LIQUID COOLING AT THE CHIP LEVEL
FOCUS on COOLING
Could water piped over the chips as they heat be the next big thing in cooling?
The next horizon for data center cooling: the application of liquid right at the chip, not server or rack, level. Why would this be attractive? As a medium, water is by basic physics a superior disperser of accumulated heat than air: IBM estimates that water as a coolant has the ability to capture heat about 4,000 times more efficiently than air, and its heat-transporting properties are also far superior. This is why we have had a range of rack level liquid (note that water is not always the preferred substance) employing servers for some time, like the IBM eServer Rear Door Heat Exchanger (www. tinyurl. com/2ekl24h) and the HP Modular Cooling Systems family (www. tinyurl.com/y9g35u
APC and Emerson Network Power also offer liquid cooling technologies, including the Liebert XD, which uses liquid refrigerant rather than water. Another such is the Iceotope solution (www.iceotope.co.uk
), which acts by immersing the server in liquid and then transferring the heat away using water. In this case, the liquid is an inert synthetic coolant, rather than water acting as a “bath” of coolant within a sealed compartment, creating a cooling module. These cooling modules fit into a chassis, several of which can be mounted in an industry standard 19” data centre rack. The chassis provides each module with electrical power and a connection to a local water circuit that pumps water through channels in the connected modules to remove heat from the closely-coupled (but sealed) motherboard compartment. In effect, each module is a tightly integrated coolant-to-water heat exchanger.
It is claimed that a typical air cooled data center, running around 1,000 servers, costs around $800,000 to cool over three years, a cost it says can be slashed as low as $50,000 or so with its approach. That’s because CRAC and chiller
equipment use could be minimised, with the liquid cooled servers to a re-circulating “warm” (rather than chilled) water supply that transfers heat from the servers to the air outside the data centre, an approach it dubs “end to end liquid” cooling. In a data center in which all servers are cooled this way, the cooling costs can be reduced by as much as 93% (see www. tinyurl. com/2ajutyd). There are a number of chip-level product specialists. One is Parker Aerospace, with SprayCool (www.tinyurl.com/29udfzp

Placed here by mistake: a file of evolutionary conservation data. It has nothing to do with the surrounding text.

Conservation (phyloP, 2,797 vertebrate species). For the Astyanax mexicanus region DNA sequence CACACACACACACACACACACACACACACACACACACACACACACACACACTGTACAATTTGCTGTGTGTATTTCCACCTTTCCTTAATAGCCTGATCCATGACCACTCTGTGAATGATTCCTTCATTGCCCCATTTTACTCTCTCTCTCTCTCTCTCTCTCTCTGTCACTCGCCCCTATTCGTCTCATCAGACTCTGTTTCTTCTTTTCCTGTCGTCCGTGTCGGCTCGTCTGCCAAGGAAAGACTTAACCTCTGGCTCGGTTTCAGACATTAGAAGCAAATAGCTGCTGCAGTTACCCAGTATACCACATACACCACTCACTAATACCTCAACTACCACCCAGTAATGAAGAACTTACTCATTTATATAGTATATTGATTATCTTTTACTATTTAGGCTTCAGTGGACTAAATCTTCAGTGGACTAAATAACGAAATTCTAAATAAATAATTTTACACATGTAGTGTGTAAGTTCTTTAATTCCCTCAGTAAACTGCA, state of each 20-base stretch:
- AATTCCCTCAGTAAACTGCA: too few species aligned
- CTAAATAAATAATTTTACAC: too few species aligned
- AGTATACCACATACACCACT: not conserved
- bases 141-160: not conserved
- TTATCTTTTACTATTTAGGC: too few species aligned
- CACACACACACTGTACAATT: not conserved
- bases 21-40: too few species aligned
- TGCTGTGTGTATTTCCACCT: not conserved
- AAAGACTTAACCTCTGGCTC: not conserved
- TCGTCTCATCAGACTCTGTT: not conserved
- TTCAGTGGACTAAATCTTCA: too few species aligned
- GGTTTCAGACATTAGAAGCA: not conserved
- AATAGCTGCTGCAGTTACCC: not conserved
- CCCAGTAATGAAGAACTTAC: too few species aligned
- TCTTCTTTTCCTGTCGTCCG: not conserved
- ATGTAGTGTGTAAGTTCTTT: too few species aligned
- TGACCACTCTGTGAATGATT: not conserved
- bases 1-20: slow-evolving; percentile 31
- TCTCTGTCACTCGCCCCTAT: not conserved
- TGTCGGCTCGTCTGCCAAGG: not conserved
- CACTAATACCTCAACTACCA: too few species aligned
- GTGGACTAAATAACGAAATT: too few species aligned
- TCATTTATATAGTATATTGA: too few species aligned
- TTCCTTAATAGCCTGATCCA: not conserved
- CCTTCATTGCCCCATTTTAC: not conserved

), which uses inert (so nonconductive/noncorrosive) liquid (3M’s Fluorinert) in a closed loop system, directly applied to hot server (x86, e.g. the Dell PowerEdge or HP Proliant) racks, which cools the components by essentially evaporating at contact. It applies the liquid directly to the hot server components from a reservoir at the bottom of the server rack, and is a closed-loop system as the gas produced is cooled back down to liquid by the building’s chilled water supply.
But In many ways IBM can claim leadership in the water cooling at the basic chip level, an idea it essentially revived in 2005, pioneering an approach where very small pipes (50 microns) pass water over chips physically stacked on top of each other in a special container. The breakthrough has been applauded as delivering cooling right at the place it is most needed while the fact that heat is trapped in that water also means it can be transported away and used in other parts of the immediate environment, further saving power/cost. Most notably, IBM has done some work involving a closed-circuit HPC blade-based system called Aquasar (www. tinyurl.com/mj3k42
) that reuses excess heat from the building it’s housed in, in this case a Swiss technical university. It uses two blade servers that house specially adapted chips: a mixture of QS22 and HS22 IBM PowerXCell 8i processors, and Intel Nehalem Xeons. The water-cooled supercomputer will have a peak performance of about 10 teraflops when it becomes operational this year. In what sense is it a chip-level solution? Liquid cooling channels water at high speeds
through tiny (50 micron, as in a hair’s breadth) copper pipes over the processors themselves. The claim is that chip-level cooling with a water temperature of about 60C will keep the chip at operating temperature well below 85C. The high input temperature of the coolant results in an even higher-grade heat as an output, which in this case will be about 65C. In this configuration, the total node farm will need about 10 litres of water for cooling, and a pump ensures a flow rate of roughly 30 litres per minute – removing an estimated 85% of the heat load of the chips.
IBM says this approach gets rid of the need for water-chillers (that in turn use power, of course) as the water is heated constantly by the chips and then cooled to the required temperature as it passes through a passive heat exchanger, thus delivering the removed heat directly to the environmental heating system. Aquasar style systems have the promise of reducing overall energy consumption by 40% compared with an equivalent air-cooled system.
But even at Big Blue this stuff is cutting edge and that water-cooled data centers of this sort won’t probably be mainstream for years. There is also the issue of extra capex – as much as 10% and 30% more than for conventional data centers – and the copper pipe-based cooling and heat distribution networks also have to be installed. So – one to watch, but it does seem promising.
Water cooled chip set up
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